Autumn Paddock Maintenance
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By planning the maintenance of your paddocks in September/October you can help provide the best use of the grazing land you have. This will not only ensure the health and wellbeing of your horse, but will also be more aesthetically pleasing when compared to the usual churned up mud pits seen throughout the winter.
FERTILISING - Like any plan, grass requires nutrients to grow. Autumn is often seen as a time where you will again be applying fertiliser to your fields. The aim is to produce a tightly knitted grass sward with not too much top growth. This will help areas against poaching. This is what Suregrow will produce for you.
WEED CONTROL - While it is more beneficial to control weeds during the spring months, it is also possible to control them as we get to the end of the summer.
If you still have weeds to control we would advise waiting for the autumn flush which is when new weeds start to germinate due to the increased soil moisture. Where possible we would advise you consider cultural or mechanical methods of controlling weeds. Mowing & harrowing can help reduce weed populations.
Ragwort should be dug out & burnt. Do not leave any roots. Never cut or top. Ragwort when dry is poisonous to horses. Talk to Paddock Agronomist Advisors about what spray to use to kill your different weeds.
Other things to consider when spraying weeds are spray enhancers such as dye-markers & adjuvant oils. Blue dye marker can be mixed with the weed killer to temporarily stain the sprayed area blue. This will help you avoid over-spraying the same area twice, or missing patches. An adjuvant oil can be mixed with the weed killer & can help penetrate waxy or hairy leaves enhancing its affect by up to 30%.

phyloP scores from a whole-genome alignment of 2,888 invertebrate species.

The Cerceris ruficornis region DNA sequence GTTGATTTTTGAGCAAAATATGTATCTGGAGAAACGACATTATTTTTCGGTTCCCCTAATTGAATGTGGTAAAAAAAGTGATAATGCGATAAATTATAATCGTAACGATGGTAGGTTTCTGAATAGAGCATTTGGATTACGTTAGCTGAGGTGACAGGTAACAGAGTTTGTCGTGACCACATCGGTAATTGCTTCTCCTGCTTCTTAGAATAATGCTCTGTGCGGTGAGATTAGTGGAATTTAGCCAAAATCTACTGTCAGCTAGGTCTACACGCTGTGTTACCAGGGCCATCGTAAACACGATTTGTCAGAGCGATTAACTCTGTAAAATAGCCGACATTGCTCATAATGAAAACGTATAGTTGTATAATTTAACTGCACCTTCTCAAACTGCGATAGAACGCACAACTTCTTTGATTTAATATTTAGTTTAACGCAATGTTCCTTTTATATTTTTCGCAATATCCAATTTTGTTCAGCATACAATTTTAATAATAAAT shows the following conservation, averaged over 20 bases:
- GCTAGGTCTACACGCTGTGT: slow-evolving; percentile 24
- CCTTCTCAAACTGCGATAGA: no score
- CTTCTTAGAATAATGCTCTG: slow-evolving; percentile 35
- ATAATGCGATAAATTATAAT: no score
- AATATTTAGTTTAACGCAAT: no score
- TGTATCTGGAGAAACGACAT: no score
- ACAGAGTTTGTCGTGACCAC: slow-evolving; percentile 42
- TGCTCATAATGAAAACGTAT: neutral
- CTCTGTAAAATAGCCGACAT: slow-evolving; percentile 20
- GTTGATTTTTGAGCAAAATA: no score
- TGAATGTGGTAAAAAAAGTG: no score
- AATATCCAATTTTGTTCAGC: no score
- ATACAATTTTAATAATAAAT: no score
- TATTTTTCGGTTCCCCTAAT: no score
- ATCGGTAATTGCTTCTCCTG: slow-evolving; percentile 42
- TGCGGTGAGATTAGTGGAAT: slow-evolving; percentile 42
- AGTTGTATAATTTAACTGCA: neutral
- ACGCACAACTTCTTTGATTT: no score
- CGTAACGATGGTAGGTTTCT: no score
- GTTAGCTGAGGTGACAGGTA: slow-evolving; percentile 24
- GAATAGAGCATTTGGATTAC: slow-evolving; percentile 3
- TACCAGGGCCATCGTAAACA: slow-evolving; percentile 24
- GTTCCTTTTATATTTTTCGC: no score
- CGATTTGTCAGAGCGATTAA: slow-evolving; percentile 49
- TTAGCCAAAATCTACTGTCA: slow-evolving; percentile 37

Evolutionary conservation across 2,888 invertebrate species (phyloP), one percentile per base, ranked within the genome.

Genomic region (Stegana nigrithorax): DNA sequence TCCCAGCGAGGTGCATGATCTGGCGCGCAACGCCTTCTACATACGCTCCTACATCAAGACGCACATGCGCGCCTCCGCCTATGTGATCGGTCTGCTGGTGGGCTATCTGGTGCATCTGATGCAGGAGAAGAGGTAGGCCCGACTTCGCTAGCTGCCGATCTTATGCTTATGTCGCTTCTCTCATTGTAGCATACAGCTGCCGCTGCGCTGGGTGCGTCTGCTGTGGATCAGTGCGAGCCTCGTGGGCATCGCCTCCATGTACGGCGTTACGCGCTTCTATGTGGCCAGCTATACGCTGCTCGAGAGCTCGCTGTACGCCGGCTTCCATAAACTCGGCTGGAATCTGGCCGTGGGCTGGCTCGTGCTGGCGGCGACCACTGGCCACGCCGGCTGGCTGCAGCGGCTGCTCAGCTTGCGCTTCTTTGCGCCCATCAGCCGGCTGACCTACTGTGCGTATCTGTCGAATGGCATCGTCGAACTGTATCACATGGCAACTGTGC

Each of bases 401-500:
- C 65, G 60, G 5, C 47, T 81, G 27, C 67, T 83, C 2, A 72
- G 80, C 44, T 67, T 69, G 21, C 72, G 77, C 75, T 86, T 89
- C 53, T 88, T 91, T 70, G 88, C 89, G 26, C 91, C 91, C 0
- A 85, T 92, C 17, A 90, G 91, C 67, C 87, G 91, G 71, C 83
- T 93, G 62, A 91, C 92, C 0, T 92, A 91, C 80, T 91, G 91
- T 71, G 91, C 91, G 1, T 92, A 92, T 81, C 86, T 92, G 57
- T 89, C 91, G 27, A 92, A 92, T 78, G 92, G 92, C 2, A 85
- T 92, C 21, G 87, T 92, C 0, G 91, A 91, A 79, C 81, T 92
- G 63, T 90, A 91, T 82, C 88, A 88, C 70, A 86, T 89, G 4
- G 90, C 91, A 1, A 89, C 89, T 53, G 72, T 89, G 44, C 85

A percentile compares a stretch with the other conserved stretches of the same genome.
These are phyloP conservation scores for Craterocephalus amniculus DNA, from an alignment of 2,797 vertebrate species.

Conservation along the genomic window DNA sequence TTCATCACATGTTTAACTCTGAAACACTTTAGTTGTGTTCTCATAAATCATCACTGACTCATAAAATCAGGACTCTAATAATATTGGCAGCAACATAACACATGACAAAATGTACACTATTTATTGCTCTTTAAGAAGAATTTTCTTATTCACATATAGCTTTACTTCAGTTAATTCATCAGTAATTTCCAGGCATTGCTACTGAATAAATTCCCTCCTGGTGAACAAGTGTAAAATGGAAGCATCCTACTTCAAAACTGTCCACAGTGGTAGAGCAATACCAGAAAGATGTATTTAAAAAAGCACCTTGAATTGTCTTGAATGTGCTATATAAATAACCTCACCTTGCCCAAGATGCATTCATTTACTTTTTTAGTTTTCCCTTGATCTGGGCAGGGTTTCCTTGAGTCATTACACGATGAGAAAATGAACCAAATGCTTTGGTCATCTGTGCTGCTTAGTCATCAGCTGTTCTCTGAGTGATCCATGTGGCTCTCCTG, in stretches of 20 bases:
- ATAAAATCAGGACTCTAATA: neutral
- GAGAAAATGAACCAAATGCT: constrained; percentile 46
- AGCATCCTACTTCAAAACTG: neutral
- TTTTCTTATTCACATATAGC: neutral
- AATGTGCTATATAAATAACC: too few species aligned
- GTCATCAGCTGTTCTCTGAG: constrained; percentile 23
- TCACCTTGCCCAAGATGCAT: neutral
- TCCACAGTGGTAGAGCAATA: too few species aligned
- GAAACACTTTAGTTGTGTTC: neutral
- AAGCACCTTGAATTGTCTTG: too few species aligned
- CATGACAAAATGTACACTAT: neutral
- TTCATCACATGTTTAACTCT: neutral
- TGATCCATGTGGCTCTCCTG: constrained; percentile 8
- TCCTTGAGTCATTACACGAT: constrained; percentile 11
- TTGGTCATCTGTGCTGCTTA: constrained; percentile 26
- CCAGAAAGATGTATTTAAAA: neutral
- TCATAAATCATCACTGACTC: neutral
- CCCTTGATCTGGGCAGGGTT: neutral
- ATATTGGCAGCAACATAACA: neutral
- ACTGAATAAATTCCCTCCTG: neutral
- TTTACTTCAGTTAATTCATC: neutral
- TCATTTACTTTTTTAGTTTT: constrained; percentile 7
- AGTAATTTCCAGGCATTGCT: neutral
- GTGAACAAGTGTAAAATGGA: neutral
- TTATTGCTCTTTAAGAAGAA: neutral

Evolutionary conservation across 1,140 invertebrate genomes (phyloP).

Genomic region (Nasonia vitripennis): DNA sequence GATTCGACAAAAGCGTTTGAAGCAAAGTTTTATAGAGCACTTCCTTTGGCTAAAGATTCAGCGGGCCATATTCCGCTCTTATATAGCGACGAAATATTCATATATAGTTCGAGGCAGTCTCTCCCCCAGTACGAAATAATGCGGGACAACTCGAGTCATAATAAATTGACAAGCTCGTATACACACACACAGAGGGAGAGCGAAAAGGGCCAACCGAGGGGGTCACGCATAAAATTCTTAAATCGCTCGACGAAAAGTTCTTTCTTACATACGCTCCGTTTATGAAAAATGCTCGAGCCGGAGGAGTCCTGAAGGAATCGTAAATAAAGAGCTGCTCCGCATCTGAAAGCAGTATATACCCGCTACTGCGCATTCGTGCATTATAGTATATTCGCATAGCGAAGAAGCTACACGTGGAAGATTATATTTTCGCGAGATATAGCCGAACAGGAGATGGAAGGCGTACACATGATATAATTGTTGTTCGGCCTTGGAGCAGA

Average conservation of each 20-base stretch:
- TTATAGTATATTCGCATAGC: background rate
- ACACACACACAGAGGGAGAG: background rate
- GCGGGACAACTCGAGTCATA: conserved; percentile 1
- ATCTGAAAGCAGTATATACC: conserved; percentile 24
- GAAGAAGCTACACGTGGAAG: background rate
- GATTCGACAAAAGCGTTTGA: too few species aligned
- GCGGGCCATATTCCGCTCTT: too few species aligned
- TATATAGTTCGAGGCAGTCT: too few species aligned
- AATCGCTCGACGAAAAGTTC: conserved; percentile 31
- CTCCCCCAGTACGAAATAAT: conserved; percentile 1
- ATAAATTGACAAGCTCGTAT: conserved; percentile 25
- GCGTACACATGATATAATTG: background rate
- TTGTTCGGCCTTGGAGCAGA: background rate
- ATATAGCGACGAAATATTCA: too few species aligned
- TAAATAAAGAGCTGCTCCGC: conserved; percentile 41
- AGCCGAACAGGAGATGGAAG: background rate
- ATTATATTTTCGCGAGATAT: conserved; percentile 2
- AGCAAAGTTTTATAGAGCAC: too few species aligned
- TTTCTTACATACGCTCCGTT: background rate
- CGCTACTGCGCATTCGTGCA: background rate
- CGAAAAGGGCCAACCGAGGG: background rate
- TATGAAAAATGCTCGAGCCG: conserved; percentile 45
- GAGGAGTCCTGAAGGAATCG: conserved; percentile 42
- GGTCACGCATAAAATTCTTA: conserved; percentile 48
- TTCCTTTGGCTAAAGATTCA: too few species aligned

DRAINAGE & COMPACTION OF PADDOCKS - Land that gets very wet is susceptible to poaching; & poached fields can encourage problems with your horse’s health such as foot problems; mud fever or thrush. If your field has poor drainage & you are unable to do any permanent fixes, a temporary measure could be a mole plough or deep tine aerate. Most local contractors or farmers should be able to help you with this. This will also help grass be able to root deeper & in turn withstand damage to frost, drought & grazing better.
Horse owners will usually know the ones who are more likely to destroy fields & where possible these could be catered for by putting in fields which have better drainage or are on lighter land. If you are able to do so, we would recommend that 1 horse should be grazed on a minimum of 1 acre, although we fully understand not everyone has this luxury.
GRAZING GOLDEN RULE - Keep grass at least 3 inches tall. Grass below 3 inches stresses the plant by reducing the leaf surface which grasses use to make their own food. Eventually the grass depletes its stored reserves & dies leaving bare spots in your paddocks. Suregrow will keep grass 3 inches tall.
Photograph taken at Davison Equestrian
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September 23, 2019 | Share: